On a recent afternoon, I went to the neighborhood bookstore. It was very hot outside, and I had intended to bicycle downtown to the library, but I biked to a nearby bookstore instead. (Less sweat.)
I was the only one there, as usual.
I seldom find interesting books at this diminutive indie, but I struck gold with four paperbacks: Richard Powers’s Orfeo, Ross MacDonald’s The Zebra-Striped Hearse, Betty Smith’s A Tree Grows in Brooklyn, and Emma Straub’s Laura Lamont’s Life in Pictures .
I put the books on the counter. The tweedy rail-thin employee, one of several who take turns frowning beside the cash register, looked askance. Was she thinking, Is she crazy to buy all these books?
But no, I often binge on books, as some of you know. I went ALMOST cold-turkey in July and August and am making up for it now.
“We don’t take debit cards,” she said.
“This is a credit card,” I said pleasantly.
Some people command respect. I don’t.
Oh well, at my age things won’t change.
Although I expected her to go down on her knees and thank me for buying, she took a phone call in the middle of the transaction.
I’m a polite Midwestern woman, and I waited. I must say, there is one very good employee at this store, who obviously was not there that day. Eccentric curmudgeons often work here, and once a very earnest woman tried to talk me out of buying a book she didn’t like, which I thought was sweet. Over the years, I’ve seen the whole spectrum of bookstore personalities: super-polite-to-effervescent-to indifferent-to-melancholy to-impertinent.
The thing is, when I’m ready to buy, I just want to pay and get going.
But I was very happy with my loot, because this is my Unintellectual Autumn, and contemporary books are easy to read. Plus the Betty Smith and Ross MacDonald are supposed to be very good.
And Richard Powers’ Orfeo is on the Man Booker Prize longlist. I’m a big fan of the Orpheus myth, so I look forward to seeing what Powers does with it.
By the way, they’re announcing the Man Booker Prize shortlist tomorrow. Stay tuned…
You’re remarkably tolerant – I would have been having strong words with that counter assistant! But enjoy the books – will be interested to see what you think!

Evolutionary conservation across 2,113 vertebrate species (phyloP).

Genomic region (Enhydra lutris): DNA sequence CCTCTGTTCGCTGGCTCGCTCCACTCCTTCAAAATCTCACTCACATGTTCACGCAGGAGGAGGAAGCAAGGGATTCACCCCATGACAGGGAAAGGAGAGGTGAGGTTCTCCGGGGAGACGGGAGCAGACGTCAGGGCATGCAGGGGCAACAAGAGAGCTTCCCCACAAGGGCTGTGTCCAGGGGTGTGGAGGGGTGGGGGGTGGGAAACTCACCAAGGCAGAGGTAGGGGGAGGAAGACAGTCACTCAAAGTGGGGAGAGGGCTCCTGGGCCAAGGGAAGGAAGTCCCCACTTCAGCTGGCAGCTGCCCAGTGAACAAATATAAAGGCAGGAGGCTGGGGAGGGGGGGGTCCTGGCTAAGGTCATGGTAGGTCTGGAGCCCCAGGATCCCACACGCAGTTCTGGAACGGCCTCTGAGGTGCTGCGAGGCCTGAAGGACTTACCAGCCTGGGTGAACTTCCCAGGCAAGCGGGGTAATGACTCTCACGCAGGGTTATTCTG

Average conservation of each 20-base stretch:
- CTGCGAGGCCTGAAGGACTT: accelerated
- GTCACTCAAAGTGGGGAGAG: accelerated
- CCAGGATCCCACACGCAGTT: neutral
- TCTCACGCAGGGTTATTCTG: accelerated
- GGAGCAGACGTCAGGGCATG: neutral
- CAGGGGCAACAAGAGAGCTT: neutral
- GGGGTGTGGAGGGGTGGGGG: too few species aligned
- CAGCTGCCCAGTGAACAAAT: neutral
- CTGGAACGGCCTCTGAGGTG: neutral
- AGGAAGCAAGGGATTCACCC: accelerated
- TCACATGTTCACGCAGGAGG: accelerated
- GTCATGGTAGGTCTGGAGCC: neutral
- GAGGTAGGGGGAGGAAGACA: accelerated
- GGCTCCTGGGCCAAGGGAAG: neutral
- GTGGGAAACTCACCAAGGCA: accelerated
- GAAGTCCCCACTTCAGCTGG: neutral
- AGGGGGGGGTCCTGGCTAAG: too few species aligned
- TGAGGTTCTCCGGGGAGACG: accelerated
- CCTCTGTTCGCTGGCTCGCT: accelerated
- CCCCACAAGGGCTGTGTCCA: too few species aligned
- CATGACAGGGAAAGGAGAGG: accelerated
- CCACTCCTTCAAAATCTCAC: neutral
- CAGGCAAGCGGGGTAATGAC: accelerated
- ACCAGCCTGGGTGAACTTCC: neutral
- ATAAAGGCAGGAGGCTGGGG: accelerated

Karen, at times like this I miss Borders. The staff were friendly and helpful, but efficient. I think this particular indie is staffed by a group of friends, and not all feel a strong inclination to be of service! (But there is the one very good one!)
Read A Tree Grows in Brooklyn. It will take you to another time and place, inhabited by real people, some good, some not so good, but all worth knowing.
I’ve been meaning to read A Tree Grows in Brooklyn. Of course I also have your highly recommended Clayhanger on my nightstand. Which will I get to first?
You will be happy with either but, as an American, you will find that Brooklyn and its people are more familiar territory.
I probably should read Smith.:) I do enjoy Bennett’s books, though. We’ll see… I was very happy to find my old copy of Clayhanger. Since I can’t find anything else around here, perhaps it’s Fate.
Orfeo may be a little too highbrow for Unintellectual Autumn. Luckily, books store well, so maybe you can save it for Wintellectual Winter.
LOL!!! Can’t I call it an “Orpheus cozy”??? I do like Richard Powers, so perhaps I’ll sneak it in anyway. He didn’t make the Booker shortlist, I see. Too bad.
Well, if you’ve got Clayhanger on your tbr pile I would definitely go with that. Apart from anything else there are two other volumes to follow if you love it as much as I did.
I love Arnold Bennett and it might be just what fits my mood. I’ll have to toss a coin.